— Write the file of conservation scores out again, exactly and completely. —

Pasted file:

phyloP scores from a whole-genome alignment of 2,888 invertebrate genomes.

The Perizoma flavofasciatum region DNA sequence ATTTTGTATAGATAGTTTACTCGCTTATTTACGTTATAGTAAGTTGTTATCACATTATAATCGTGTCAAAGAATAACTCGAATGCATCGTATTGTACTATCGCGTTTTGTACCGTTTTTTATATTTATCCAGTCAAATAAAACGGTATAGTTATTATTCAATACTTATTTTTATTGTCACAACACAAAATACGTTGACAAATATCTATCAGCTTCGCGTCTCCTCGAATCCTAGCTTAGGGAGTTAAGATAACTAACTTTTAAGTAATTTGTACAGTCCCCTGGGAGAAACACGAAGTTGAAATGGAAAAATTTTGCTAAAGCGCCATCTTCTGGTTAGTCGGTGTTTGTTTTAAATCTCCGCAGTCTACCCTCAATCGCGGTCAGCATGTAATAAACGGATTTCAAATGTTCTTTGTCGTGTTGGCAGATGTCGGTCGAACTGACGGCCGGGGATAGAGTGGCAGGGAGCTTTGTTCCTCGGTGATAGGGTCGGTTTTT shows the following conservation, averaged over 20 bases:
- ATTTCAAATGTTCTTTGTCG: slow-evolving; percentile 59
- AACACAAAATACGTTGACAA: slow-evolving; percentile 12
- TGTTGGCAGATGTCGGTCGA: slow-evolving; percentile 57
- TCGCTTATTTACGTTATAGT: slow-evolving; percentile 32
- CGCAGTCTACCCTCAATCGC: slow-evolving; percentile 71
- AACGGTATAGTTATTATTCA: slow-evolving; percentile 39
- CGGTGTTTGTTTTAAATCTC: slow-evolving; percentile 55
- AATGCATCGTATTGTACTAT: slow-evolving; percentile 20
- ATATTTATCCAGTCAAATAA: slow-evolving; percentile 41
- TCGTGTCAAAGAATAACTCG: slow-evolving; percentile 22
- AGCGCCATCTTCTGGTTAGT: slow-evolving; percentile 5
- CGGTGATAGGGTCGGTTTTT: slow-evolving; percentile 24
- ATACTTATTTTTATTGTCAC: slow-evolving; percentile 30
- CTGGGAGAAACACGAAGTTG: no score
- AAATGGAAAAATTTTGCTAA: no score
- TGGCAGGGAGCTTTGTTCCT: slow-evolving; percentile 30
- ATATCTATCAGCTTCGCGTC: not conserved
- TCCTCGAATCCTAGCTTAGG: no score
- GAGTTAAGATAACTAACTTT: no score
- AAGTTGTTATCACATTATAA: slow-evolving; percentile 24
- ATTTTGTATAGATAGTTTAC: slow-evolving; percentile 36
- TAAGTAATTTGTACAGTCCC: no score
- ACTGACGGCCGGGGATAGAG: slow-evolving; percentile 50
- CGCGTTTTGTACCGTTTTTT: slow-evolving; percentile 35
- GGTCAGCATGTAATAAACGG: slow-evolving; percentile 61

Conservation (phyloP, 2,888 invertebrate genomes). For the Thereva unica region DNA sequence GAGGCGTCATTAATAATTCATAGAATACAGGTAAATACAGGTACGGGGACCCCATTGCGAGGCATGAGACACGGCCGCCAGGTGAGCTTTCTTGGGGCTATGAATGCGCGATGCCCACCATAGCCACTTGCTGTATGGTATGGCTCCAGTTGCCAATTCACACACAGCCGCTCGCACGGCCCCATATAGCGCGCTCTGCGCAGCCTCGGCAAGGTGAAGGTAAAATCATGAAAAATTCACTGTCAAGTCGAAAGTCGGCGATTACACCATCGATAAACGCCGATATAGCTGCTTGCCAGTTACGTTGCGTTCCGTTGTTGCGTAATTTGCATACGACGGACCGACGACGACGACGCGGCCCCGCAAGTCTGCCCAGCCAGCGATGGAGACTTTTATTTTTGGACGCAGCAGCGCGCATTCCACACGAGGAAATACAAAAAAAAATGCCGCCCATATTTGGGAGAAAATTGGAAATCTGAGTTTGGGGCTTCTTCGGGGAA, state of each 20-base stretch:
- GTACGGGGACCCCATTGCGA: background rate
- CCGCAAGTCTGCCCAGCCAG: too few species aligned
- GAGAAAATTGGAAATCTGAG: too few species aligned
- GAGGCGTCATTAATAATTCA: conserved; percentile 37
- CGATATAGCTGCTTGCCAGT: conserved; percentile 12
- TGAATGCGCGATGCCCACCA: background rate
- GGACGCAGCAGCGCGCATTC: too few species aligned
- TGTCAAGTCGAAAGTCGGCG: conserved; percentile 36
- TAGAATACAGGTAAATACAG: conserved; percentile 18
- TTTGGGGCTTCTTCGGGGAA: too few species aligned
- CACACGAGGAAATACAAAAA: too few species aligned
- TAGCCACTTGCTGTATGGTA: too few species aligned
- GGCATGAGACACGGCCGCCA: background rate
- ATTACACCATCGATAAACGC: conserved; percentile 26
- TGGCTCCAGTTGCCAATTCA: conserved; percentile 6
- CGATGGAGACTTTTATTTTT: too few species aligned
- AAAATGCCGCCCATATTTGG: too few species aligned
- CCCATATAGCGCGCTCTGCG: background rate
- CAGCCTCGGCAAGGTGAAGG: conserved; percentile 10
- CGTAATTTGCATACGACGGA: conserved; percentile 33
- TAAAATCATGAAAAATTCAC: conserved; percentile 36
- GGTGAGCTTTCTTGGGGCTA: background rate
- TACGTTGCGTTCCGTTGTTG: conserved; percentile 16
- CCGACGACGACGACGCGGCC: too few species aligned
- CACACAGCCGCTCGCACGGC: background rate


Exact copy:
phyloP scores from a whole-genome alignment of 2,888 invertebrate genomes.

The Perizoma flavofasciatum region DNA sequence ATTTTGTATAGATAGTTTACTCGCTTATTTACGTTATAGTAAGTTGTTATCACATTATAATCGTGTCAAAGAATAACTCGAATGCATCGTATTGTACTATCGCGTTTTGTACCGTTTTTTATATTTATCCAGTCAAATAAAACGGTATAGTTATTATTCAATACTTATTTTTATTGTCACAACACAAAATACGTTGACAAATATCTATCAGCTTCGCGTCTCCTCGAATCCTAGCTTAGGGAGTTAAGATAACTAACTTTTAAGTAATTTGTACAGTCCCCTGGGAGAAACACGAAGTTGAAATGGAAAAATTTTGCTAAAGCGCCATCTTCTGGTTAGTCGGTGTTTGTTTTAAATCTCCGCAGTCTACCCTCAATCGCGGTCAGCATGTAATAAACGGATTTCAAATGTTCTTTGTCGTGTTGGCAGATGTCGGTCGAACTGACGGCCGGGGATAGAGTGGCAGGGAGCTTTGTTCCTCGGTGATAGGGTCGGTTTTT shows the following conservation, averaged over 20 bases:
- ATTTCAAATGTTCTTTGTCG: slow-evolving; percentile 59
- AACACAAAATACGTTGACAA: slow-evolving; percentile 12
- TGTTGGCAGATGTCGGTCGA: slow-evolving; percentile 57
- TCGCTTATTTACGTTATAGT: slow-evolving; percentile 32
- CGCAGTCTACCCTCAATCGC: slow-evolving; percentile 71
- AACGGTATAGTTATTATTCA: slow-evolving; percentile 39
- CGGTGTTTGTTTTAAATCTC: slow-evolving; percentile 55
- AATGCATCGTATTGTACTAT: slow-evolving; percentile 20
- ATATTTATCCAGTCAAATAA: slow-evolving; percentile 41
- TCGTGTCAAAGAATAACTCG: slow-evolving; percentile 22
- AGCGCCATCTTCTGGTTAGT: slow-evolving; percentile 5
- CGGTGATAGGGTCGGTTTTT: slow-evolving; percentile 24
- ATACTTATTTTTATTGTCAC: slow-evolving; percentile 30
- CTGGGAGAAACACGAAGTTG: no score
- AAATGGAAAAATTTTGCTAA: no score
- TGGCAGGGAGCTTTGTTCCT: slow-evolving; percentile 30
- ATATCTATCAGCTTCGCGTC: not conserved
- TCCTCGAATCCTAGCTTAGG: no score
- GAGTTAAGATAACTAACTTT: no score
- AAGTTGTTATCACATTATAA: slow-evolving; percentile 24
- ATTTTGTATAGATAGTTTAC: slow-evolving; percentile 36
- TAAGTAATTTGTACAGTCCC: no score
- ACTGACGGCCGGGGATAGAG: slow-evolving; percentile 50
- CGCGTTTTGTACCGTTTTTT: slow-evolving; percentile 35
- GGTCAGCATGTAATAAACGG: slow-evolving; percentile 61

Conservation (phyloP, 2,888 invertebrate genomes). For the Thereva unica region DNA sequence GAGGCGTCATTAATAATTCATAGAATACAGGTAAATACAGGTACGGGGACCCCATTGCGAGGCATGAGACACGGCCGCCAGGTGAGCTTTCTTGGGGCTATGAATGCGCGATGCCCACCATAGCCACTTGCTGTATGGTATGGCTCCAGTTGCCAATTCACACACAGCCGCTCGCACGGCCCCATATAGCGCGCTCTGCGCAGCCTCGGCAAGGTGAAGGTAAAATCATGAAAAATTCACTGTCAAGTCGAAAGTCGGCGATTACACCATCGATAAACGCCGATATAGCTGCTTGCCAGTTACGTTGCGTTCCGTTGTTGCGTAATTTGCATACGACGGACCGACGACGACGACGCGGCCCCGCAAGTCTGCCCAGCCAGCGATGGAGACTTTTATTTTTGGACGCAGCAGCGCGCATTCCACACGAGGAAATACAAAAAAAAATGCCGCCCATATTTGGGAGAAAATTGGAAATCTGAGTTTGGGGCTTCTTCGGGGAA, state of each 20-base stretch:
- GTACGGGGACCCCATTGCGA: background rate
- CCGCAAGTCTGCCCAGCCAG: too few species aligned
- GAGAAAATTGGAAATCTGAG: too few species aligned
- GAGGCGTCATTAATAATTCA: conserved; percentile 37
- CGATATAGCTGCTTGCCAGT: conserved; percentile 12
- TGAATGCGCGATGCCCACCA: background rate
- GGACGCAGCAGCGCGCATTC: too few species aligned
- TGTCAAGTCGAAAGTCGGCG: conserved; percentile 36
- TAGAATACAGGTAAATACAG: conserved; percentile 18
- TTTGGGGCTTCTTCGGGGAA: too few species aligned
- CACACGAGGAAATACAAAAA: too few species aligned
- TAGCCACTTGCTGTATGGTA: too few species aligned
- GGCATGAGACACGGCCGCCA: background rate
- ATTACACCATCGATAAACGC: conserved; percentile 26
- TGGCTCCAGTTGCCAATTCA: conserved; percentile 6
- CGATGGAGACTTTTATTTTT: too few species aligned
- AAAATGCCGCCCATATTTGG: too few species aligned
- CCCATATAGCGCGCTCTGCG: background rate
- CAGCCTCGGCAAGGTGAAGG: conserved; percentile 10
- CGTAATTTGCATACGACGGA: conserved; percentile 33
- TAAAATCATGAAAAATTCAC: conserved; percentile 36
- GGTGAGCTTTCTTGGGGCTA: background rate
- TACGTTGCGTTCCGTTGTTG: conserved; percentile 16
- CCGACGACGACGACGCGGCC: too few species aligned
- CACACAGCCGCTCGCACGGC: background rate